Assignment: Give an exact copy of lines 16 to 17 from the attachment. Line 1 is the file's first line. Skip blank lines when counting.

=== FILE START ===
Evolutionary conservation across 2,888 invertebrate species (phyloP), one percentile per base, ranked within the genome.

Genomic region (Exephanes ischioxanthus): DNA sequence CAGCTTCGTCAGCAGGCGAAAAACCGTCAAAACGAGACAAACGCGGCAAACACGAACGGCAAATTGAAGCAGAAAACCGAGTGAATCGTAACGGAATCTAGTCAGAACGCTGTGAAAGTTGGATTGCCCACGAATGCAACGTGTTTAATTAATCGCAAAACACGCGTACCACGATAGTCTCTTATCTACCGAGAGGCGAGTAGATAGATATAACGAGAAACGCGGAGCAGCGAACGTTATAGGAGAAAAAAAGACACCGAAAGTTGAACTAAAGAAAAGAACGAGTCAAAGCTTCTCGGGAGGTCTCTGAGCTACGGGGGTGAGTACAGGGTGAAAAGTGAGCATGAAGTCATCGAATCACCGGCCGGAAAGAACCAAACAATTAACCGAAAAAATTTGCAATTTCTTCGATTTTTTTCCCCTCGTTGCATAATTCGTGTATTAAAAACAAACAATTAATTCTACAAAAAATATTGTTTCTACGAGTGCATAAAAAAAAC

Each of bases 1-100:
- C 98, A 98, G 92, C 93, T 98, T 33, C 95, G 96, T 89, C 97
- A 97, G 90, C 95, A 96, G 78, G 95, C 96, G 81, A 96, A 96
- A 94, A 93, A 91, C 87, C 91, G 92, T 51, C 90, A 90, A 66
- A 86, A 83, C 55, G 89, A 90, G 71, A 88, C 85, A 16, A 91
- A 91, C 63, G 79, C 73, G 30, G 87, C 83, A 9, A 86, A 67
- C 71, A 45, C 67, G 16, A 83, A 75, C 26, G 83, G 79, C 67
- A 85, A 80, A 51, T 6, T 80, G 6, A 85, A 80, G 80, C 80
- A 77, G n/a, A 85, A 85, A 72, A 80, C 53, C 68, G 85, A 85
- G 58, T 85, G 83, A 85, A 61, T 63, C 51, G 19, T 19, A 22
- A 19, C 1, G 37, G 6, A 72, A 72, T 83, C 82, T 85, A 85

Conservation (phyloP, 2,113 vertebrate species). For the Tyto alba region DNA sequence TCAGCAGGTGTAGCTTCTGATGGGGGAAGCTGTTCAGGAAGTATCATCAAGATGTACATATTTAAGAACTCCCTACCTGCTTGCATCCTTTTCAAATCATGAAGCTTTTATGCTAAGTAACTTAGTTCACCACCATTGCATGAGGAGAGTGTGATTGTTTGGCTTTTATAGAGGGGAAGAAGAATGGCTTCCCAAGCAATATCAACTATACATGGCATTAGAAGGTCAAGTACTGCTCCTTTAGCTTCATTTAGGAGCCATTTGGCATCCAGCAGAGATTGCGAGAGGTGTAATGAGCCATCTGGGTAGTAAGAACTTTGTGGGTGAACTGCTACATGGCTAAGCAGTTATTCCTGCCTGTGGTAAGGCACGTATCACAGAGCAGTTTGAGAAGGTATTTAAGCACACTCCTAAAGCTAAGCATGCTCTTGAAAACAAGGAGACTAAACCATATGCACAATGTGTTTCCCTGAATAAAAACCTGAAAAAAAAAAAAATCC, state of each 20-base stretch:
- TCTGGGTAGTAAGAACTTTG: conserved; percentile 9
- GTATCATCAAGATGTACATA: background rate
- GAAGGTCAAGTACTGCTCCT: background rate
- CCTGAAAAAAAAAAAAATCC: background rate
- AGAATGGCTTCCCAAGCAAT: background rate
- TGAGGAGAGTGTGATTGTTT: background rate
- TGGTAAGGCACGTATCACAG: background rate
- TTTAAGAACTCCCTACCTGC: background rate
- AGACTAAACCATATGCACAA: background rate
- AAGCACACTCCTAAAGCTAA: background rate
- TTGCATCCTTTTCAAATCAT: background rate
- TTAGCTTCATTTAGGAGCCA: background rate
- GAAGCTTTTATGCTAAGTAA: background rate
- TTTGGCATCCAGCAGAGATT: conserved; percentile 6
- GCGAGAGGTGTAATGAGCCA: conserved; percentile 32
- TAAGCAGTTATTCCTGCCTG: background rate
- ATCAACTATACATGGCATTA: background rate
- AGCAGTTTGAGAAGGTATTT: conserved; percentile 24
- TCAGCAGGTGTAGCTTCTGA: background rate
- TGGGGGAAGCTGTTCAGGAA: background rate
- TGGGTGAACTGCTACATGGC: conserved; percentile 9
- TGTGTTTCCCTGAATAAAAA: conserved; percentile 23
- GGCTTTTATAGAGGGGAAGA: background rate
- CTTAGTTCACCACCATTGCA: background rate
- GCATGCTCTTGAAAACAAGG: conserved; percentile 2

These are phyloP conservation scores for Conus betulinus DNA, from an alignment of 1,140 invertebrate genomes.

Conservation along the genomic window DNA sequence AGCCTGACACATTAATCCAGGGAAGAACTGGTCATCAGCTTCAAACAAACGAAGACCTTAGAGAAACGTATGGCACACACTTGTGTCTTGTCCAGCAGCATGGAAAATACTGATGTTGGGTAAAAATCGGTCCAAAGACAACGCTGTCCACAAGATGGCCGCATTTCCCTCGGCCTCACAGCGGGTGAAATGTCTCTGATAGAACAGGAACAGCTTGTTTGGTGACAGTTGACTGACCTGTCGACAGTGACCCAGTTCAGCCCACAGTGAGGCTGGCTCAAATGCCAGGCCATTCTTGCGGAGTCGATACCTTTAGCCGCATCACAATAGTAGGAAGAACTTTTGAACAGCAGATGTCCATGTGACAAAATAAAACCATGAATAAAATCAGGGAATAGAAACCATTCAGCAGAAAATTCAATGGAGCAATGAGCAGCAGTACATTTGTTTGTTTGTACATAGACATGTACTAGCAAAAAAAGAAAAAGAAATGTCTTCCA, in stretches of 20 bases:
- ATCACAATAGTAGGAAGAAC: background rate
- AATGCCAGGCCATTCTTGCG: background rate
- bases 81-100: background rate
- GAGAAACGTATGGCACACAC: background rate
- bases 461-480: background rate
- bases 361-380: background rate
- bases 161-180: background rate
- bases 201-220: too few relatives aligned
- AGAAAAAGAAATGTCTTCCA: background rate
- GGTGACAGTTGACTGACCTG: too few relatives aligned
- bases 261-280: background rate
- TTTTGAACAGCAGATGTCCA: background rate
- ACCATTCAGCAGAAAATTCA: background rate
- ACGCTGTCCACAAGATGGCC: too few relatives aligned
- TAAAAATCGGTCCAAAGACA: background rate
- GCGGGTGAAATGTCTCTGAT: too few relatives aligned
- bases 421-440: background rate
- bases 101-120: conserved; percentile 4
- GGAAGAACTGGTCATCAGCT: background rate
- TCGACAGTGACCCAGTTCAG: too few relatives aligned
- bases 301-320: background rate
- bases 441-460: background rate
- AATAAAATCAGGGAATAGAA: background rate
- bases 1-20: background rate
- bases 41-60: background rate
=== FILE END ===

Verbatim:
- GTATCATCAAGATGTACATA: background rate
- GAAGGTCAAGTACTGCTCCT: background rate